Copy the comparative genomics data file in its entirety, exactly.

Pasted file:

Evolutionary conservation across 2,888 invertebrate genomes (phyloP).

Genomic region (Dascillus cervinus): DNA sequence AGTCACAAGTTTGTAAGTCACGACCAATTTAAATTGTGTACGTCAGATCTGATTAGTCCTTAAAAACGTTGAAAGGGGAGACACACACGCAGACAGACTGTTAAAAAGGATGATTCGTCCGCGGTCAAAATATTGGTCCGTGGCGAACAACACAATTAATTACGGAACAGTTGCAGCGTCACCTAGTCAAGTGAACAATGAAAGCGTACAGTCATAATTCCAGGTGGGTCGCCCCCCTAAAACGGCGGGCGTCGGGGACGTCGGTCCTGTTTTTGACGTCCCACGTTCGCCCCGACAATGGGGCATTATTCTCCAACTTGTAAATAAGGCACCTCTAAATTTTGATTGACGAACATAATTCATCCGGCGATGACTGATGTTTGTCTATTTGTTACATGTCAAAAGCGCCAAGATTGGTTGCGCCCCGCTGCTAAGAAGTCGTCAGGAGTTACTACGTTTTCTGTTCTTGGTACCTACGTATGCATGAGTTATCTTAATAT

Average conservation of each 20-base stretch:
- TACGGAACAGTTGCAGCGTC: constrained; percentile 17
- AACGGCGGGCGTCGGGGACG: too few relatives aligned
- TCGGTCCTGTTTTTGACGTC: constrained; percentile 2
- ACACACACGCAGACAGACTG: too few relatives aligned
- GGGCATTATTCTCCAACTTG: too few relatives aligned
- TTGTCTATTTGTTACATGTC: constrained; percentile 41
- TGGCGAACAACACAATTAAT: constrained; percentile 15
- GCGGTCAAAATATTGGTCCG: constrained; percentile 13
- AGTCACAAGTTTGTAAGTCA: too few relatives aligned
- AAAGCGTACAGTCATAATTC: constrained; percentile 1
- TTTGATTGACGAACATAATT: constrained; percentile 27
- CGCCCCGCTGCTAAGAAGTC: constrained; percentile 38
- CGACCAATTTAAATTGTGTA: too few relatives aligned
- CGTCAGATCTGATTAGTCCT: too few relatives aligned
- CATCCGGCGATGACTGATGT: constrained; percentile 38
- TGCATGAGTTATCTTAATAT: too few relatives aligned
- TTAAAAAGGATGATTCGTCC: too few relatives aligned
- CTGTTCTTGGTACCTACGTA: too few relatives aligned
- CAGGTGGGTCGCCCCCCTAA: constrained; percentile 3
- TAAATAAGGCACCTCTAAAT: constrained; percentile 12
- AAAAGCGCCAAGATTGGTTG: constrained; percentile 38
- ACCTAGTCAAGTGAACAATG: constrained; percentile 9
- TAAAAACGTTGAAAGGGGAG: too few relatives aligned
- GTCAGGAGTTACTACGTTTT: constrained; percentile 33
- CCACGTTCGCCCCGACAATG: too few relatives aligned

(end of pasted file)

Evolutionary conservation across 2,888 invertebrate genomes (phyloP).

Genomic region (Dascillus cervinus): DNA sequence AGTCACAAGTTTGTAAGTCACGACCAATTTAAATTGTGTACGTCAGATCTGATTAGTCCTTAAAAACGTTGAAAGGGGAGACACACACGCAGACAGACTGTTAAAAAGGATGATTCGTCCGCGGTCAAAATATTGGTCCGTGGCGAACAACACAATTAATTACGGAACAGTTGCAGCGTCACCTAGTCAAGTGAACAATGAAAGCGTACAGTCATAATTCCAGGTGGGTCGCCCCCCTAAAACGGCGGGCGTCGGGGACGTCGGTCCTGTTTTTGACGTCCCACGTTCGCCCCGACAATGGGGCATTATTCTCCAACTTGTAAATAAGGCACCTCTAAATTTTGATTGACGAACATAATTCATCCGGCGATGACTGATGTTTGTCTATTTGTTACATGTCAAAAGCGCCAAGATTGGTTGCGCCCCGCTGCTAAGAAGTCGTCAGGAGTTACTACGTTTTCTGTTCTTGGTACCTACGTATGCATGAGTTATCTTAATAT

Average conservation of each 20-base stretch:
- TACGGAACAGTTGCAGCGTC: constrained; percentile 17
- AACGGCGGGCGTCGGGGACG: too few relatives aligned
- TCGGTCCTGTTTTTGACGTC: constrained; percentile 2
- ACACACACGCAGACAGACTG: too few relatives aligned
- GGGCATTATTCTCCAACTTG: too few relatives aligned
- TTGTCTATTTGTTACATGTC: constrained; percentile 41
- TGGCGAACAACACAATTAAT: constrained; percentile 15
- GCGGTCAAAATATTGGTCCG: constrained; percentile 13
- AGTCACAAGTTTGTAAGTCA: too few relatives aligned
- AAAGCGTACAGTCATAATTC: constrained; percentile 1
- TTTGATTGACGAACATAATT: constrained; percentile 27
- CGCCCCGCTGCTAAGAAGTC: constrained; percentile 38
- CGACCAATTTAAATTGTGTA: too few relatives aligned
- CGTCAGATCTGATTAGTCCT: too few relatives aligned
- CATCCGGCGATGACTGATGT: constrained; percentile 38
- TGCATGAGTTATCTTAATAT: too few relatives aligned
- TTAAAAAGGATGATTCGTCC: too few relatives aligned
- CTGTTCTTGGTACCTACGTA: too few relatives aligned
- CAGGTGGGTCGCCCCCCTAA: constrained; percentile 3
- TAAATAAGGCACCTCTAAAT: constrained; percentile 12
- AAAAGCGCCAAGATTGGTTG: constrained; percentile 38
- ACCTAGTCAAGTGAACAATG: constrained; percentile 9
- TAAAAACGTTGAAAGGGGAG: too few relatives aligned
- GTCAGGAGTTACTACGTTTT: constrained; percentile 33
- CCACGTTCGCCCCGACAATG: too few relatives aligned